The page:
• Review your plan regularly – once developed, your investment strategy should consider all aspects of your personal situation. If your circumstances change, therefore, it's important that your plan is updated accordingly.

Let's look at diversification

When choosing your asset allocation, it is essential that you spread your investments across different asset classes and investment products, so that all of your financial eggs are not in the one basket.

Diversification is key to boosting your investment returns; the possibility of higher returns from growth assets together with the stability of lower risk defensive assets.

The main benefit is that if one or two of the assets are performing poorly you have other assets that may be performing better and which could possibly balance out your losses.

It's also important that your investment portfolio is diversified within, as well as, across all asset classes.

Let's look at investment time frames

How long you have to invest, or your investment time frame, is a great starting point for determining your investment strategy.

Usually, your age and relative proximity to retirement will help you determine your goals and therefore, whether you're investing for the:

  • short term (one to three years)
  • medium term (three to five years), or
  • long term (more than five years).

Over time, investment markets move up and down as does the value of your investments. If you have many years over which to invest, you may be prepared to take on more risk. In this situation, with more time to ride out any short-term fluctuations in investment returns, you have the opportunity to benefit from the higher expected returns offered by growth investments such as shares.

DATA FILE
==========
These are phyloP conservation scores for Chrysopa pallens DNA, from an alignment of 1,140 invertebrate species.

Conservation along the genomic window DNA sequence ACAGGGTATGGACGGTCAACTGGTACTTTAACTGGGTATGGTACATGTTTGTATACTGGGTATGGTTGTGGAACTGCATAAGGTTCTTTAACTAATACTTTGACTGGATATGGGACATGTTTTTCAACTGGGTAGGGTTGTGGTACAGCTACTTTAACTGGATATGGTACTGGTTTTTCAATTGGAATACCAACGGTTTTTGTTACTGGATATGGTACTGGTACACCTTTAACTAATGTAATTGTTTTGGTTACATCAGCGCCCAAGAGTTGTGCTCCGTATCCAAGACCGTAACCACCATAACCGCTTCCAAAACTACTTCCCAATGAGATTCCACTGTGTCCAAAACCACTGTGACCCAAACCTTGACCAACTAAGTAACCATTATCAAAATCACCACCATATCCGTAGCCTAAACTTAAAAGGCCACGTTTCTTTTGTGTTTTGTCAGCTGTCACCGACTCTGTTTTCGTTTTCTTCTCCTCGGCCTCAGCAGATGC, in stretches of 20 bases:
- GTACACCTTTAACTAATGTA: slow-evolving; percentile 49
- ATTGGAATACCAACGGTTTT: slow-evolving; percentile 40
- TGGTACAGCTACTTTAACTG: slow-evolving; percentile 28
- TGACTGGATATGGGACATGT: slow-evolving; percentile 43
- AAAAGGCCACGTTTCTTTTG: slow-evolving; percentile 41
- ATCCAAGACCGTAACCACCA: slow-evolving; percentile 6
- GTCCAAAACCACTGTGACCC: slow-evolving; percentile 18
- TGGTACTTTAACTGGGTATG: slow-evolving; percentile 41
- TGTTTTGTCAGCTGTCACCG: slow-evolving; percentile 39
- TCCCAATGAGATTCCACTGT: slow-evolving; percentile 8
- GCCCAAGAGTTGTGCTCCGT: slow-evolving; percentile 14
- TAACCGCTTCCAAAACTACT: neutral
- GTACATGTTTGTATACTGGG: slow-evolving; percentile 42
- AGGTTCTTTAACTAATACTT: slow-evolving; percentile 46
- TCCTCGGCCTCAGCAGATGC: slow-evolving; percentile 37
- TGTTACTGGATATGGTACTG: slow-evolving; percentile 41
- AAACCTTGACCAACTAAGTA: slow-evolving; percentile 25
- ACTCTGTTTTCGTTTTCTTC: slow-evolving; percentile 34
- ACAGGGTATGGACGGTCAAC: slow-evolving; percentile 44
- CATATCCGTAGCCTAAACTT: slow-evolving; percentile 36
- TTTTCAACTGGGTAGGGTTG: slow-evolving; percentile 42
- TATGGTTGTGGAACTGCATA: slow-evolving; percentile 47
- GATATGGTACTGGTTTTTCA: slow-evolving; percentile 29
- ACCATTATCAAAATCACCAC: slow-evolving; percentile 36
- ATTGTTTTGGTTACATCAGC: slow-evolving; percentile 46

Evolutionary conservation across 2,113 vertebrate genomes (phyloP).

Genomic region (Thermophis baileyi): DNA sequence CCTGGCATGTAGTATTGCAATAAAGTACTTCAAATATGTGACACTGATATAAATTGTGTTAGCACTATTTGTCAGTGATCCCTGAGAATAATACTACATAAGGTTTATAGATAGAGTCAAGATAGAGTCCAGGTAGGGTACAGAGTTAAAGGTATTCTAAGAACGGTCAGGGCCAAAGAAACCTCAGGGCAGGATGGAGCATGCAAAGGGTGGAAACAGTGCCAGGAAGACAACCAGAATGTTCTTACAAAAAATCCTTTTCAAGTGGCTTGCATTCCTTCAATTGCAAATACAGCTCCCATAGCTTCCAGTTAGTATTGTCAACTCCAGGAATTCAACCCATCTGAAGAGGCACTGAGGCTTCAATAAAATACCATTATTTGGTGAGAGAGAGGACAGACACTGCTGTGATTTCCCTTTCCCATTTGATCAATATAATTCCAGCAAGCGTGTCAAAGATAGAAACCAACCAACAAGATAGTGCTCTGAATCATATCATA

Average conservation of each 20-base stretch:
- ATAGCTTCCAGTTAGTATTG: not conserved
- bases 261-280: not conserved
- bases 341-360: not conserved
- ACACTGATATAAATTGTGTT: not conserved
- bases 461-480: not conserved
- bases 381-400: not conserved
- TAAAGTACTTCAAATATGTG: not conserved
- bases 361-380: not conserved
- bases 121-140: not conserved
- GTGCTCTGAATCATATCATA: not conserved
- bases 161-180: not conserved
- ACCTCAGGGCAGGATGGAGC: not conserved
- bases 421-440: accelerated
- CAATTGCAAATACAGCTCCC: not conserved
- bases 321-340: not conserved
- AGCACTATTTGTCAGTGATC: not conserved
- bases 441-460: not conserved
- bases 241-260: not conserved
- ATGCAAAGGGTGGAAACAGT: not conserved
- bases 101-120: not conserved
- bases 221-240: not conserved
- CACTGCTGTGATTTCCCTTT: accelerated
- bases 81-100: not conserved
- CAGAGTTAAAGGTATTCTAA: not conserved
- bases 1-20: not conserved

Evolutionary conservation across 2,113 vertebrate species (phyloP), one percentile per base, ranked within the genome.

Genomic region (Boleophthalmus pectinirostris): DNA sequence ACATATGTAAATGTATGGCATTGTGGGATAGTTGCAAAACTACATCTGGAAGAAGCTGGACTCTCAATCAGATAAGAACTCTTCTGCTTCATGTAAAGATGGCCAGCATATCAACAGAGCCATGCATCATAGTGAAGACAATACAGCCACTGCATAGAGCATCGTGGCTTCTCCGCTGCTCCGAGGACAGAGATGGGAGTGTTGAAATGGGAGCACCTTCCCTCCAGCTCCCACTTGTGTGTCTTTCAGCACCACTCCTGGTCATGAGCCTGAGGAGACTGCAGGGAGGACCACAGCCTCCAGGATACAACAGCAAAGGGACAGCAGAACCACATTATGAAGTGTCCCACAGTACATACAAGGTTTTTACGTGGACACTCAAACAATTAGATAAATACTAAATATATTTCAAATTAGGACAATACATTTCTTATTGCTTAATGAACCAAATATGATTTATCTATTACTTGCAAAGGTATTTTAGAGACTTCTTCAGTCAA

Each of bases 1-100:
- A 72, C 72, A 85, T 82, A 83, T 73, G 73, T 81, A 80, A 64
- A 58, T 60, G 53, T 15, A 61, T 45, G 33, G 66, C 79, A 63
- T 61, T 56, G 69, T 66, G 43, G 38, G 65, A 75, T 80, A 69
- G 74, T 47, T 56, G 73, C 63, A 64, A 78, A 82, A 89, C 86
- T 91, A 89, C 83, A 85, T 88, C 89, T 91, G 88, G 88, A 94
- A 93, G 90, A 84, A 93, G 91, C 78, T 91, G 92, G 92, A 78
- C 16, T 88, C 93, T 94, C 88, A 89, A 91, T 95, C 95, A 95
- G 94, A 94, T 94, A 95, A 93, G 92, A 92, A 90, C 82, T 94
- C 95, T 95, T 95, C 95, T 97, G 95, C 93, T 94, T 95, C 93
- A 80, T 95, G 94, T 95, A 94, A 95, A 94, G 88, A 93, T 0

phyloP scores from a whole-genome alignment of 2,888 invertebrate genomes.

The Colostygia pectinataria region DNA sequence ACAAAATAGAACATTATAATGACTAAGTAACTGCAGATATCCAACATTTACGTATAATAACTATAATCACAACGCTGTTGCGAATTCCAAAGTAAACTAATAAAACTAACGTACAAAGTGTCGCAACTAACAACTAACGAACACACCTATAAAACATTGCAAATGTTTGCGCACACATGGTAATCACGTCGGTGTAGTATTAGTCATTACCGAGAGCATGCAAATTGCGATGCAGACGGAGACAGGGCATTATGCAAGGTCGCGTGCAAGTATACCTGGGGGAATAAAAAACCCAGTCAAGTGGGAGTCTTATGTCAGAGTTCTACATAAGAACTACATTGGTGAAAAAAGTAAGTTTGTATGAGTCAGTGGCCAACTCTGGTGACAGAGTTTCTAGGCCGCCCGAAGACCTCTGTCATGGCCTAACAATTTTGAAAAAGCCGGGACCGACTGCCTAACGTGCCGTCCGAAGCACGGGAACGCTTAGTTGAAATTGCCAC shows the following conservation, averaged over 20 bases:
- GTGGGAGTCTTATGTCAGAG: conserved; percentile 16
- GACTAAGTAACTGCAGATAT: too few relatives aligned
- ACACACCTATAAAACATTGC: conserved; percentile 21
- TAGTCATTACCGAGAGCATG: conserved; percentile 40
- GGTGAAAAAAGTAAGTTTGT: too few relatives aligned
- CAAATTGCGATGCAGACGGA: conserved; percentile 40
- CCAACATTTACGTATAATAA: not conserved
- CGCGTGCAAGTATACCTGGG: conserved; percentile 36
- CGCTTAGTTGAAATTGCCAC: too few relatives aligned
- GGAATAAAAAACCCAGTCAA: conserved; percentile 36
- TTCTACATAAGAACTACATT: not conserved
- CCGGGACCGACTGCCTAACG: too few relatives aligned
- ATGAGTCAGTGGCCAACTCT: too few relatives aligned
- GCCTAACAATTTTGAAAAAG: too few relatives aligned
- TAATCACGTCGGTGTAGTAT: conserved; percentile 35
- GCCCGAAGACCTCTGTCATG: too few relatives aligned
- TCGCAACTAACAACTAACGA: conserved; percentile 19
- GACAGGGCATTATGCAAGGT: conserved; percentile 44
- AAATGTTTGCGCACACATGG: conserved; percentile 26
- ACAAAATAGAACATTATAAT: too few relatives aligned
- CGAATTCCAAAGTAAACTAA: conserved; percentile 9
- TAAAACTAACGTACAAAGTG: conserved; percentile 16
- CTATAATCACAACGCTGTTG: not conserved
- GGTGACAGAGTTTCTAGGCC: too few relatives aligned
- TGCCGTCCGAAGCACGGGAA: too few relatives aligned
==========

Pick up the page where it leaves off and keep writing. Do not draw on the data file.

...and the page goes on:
If, on the other hand, you only have a couple of years over which to invest, you're generally investing for the short term and security may be more important than higher returns. Accordingly, you might put a greater emphasis on placing your investments in short-term, more secure assets, such as cash and fixed interest.

Let's look at longevity risk

Longevity risk is one of the biggest risks facing retirees. It refers to the risk of outliving your savings. Longevity issues arise as people enter retirement, generally with a fixed amount of money to fund their retirement years (either in the form of a lump sum or pensions), but with no idea of how long they will live and, therefore, no idea how long their money needs to last.

Australians are getting older

According to the Australian Bureau of Statistics (ABS), over the last 50 years, the life expectancy of a new-born boy increased from 66.1 years in the period 1946-48 to 80.1 years in the period 2011-13. Similarly, the life expectancy of a new-born girl increased from 70.6 to 84.3 years during the same period.

How do you manage longevity risk?

Account-based pensions

Account-based pensions are purchased with superannuation monies and provide an income source during retirement years. As account-based pensions are linked to the market, your investment, and therefore the income payments you receive, will be affected by market fluctuations.